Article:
As the JFK records were set to be unsealed this week, people across the political spectrum openly wondered if it would reveal that the CIA helped kill the 35th President, or if Lyndon Johnson paid the assassin. This historical speculation is driven, at least in part, by present political scandals. Even long-held beliefs and ideals are under scrutiny because of the lost trust we have in our elected officials at nearly every level. This must change if we are going to reunite our nation.

For the record, I do believe that JFK was killed by Lee Harvey Oswald and was not helped by the CIA. I also believe, however, that the IRS targeted conservative groups and that the Comey FBI helped Hillary Clinton create propaganda last year. Those issues are now beyond conspiracy theory.

If we are going to rebuild trust in our institutions, we must reaffirm character in our country. Politicians of both parties need to be held to higher moral standards, and we need term limits at every level so that an elite political class does not become entrenched in their own interests. By depoliticizing agencies that serve all Americans, regardless of political ideation, we can help restore national unity and confidence in a government of, for, and by the people it is supposed to serve.

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To Rein-In the Fed, President Trump Must Not Reappoint Janet Yellen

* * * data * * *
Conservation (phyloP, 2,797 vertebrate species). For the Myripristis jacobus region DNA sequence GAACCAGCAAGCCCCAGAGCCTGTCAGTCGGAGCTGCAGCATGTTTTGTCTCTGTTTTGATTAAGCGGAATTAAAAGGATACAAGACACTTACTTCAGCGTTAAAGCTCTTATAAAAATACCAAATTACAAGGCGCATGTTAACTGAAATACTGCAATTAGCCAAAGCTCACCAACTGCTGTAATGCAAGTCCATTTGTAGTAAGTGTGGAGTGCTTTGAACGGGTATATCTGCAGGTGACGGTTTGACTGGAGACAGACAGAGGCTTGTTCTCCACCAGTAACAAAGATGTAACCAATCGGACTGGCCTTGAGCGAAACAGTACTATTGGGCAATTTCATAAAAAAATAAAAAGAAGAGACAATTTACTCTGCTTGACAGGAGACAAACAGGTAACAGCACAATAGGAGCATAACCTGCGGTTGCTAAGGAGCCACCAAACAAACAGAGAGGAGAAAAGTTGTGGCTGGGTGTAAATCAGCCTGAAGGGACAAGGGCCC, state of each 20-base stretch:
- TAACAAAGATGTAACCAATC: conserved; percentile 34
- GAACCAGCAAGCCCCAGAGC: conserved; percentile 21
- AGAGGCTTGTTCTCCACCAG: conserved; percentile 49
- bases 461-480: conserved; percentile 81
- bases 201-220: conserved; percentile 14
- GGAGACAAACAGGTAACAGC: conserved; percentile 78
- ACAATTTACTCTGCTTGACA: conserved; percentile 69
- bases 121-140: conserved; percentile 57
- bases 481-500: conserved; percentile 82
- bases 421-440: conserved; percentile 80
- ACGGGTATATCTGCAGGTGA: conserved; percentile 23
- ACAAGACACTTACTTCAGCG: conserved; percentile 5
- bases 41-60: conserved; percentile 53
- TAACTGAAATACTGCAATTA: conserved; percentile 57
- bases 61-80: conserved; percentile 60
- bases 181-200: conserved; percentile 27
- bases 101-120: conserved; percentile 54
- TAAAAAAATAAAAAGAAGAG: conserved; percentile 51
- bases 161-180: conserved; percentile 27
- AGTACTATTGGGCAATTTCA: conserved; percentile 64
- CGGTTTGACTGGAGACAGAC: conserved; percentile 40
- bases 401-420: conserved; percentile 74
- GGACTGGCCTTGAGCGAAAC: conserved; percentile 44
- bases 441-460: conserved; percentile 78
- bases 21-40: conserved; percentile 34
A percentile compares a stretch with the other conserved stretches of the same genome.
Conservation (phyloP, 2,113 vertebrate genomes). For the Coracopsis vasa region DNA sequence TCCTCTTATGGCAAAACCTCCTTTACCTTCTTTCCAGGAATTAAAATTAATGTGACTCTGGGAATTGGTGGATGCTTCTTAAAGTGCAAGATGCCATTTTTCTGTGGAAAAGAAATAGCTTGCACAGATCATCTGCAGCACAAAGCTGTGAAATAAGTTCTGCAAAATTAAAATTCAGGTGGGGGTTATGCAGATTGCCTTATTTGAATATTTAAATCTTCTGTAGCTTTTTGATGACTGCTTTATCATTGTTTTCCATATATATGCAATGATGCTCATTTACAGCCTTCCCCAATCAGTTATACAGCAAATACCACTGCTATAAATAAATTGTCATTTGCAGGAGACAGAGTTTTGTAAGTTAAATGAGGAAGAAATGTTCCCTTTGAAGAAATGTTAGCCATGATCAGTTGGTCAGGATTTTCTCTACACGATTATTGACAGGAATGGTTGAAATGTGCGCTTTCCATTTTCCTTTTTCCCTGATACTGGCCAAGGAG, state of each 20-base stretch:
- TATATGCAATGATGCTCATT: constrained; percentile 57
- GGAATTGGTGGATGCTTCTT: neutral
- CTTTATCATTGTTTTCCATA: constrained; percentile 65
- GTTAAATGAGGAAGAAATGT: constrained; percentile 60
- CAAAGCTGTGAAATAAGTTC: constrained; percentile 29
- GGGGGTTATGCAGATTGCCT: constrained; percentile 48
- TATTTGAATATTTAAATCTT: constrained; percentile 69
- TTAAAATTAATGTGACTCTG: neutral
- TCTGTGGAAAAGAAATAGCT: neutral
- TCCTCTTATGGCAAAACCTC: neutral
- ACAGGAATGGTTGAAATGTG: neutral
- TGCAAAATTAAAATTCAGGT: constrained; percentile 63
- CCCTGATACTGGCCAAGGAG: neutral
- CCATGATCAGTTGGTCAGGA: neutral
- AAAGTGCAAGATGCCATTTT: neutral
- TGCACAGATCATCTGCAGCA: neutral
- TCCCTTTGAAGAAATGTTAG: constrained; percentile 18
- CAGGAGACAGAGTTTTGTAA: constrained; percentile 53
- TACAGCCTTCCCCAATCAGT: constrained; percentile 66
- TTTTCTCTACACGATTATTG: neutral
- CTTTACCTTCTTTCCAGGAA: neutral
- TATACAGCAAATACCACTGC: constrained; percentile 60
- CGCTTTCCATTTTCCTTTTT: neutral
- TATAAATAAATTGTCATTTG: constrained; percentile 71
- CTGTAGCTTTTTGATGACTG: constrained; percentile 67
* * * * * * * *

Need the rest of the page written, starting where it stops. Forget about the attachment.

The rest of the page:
America has a massive debt problem, on that most Americans can agree. How it we ended-up here, however, is a matter of interminable debate between our two major political parties. The process of running up a $20 trillion federal deficit may seem complex and complicated, but in reality it is no more complicated than a family running-up enormous balances on their credit cards.

The same spending principles are at play, and many of the same mistakes are made. The federal government, like most households, finances its spending in one of two ways: income coming in (in the form of taxes for government, salaries and wages for households) or through the use of debt (Treasury securities for the government, credit cards, student loans, car loans, etc. for households). The responsible government or household strives to make ends meet, while striving to stay away from the excessive use of debt instruments. Deficits are created when needs arise that outstrip income, and entrenched debt is created when debt is treated like income in perpetuity.

In spite of the similarities in principle of private households and the federal government, there are several major financial differences in their accumulation of debt. The biggest of these differences is the ability of the Federal Reserve to create the money needed to pay-back the government’s debt obligations. Whereas households actually have to earn the cash they need to repay their obligations, government fires-up the printing presses, figuratively speaking. This means that, ultimately, we all pay for fiscal irresponsibility in Washington.

Here is how the debt cycle in D.C. actually works: Congress blows billions of dollars more every year than the federal government takes in through tax revenue, the Treasury Department issues bonds to securitize the debt (the bond is the credit card of the government), then the Treasury sells these bonds to investors to raise the capital needed to pay for profligate spending by the government.